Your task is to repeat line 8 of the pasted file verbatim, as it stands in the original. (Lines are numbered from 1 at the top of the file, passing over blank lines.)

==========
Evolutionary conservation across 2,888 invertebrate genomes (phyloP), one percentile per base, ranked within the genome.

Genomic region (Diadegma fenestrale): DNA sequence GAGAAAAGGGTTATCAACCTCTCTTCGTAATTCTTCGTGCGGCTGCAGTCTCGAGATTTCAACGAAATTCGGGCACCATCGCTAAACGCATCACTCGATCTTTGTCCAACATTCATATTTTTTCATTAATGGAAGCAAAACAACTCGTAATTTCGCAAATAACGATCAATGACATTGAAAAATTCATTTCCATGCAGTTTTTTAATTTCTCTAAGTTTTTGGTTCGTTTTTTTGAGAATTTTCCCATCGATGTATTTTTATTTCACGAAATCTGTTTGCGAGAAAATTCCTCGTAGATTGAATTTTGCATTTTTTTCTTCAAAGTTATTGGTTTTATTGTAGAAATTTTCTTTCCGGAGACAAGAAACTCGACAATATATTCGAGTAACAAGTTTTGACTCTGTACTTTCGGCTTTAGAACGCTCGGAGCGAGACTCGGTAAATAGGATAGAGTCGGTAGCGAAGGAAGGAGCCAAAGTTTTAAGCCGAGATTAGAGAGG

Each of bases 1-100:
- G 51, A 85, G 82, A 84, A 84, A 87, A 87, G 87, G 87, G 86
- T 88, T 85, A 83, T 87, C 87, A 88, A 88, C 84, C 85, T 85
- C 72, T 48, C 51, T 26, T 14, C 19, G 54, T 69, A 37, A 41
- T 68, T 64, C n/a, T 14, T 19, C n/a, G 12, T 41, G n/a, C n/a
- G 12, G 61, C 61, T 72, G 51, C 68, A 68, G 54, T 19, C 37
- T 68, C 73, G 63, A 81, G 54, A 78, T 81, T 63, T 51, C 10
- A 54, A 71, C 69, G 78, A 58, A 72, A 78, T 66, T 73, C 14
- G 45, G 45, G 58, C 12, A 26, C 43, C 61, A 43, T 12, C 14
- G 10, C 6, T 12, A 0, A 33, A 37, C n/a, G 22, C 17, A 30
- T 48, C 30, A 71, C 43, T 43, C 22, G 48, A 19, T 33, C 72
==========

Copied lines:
- G 12, G 61, C 61, T 72, G 51, C 68, A 68, G 54, T 19, C 37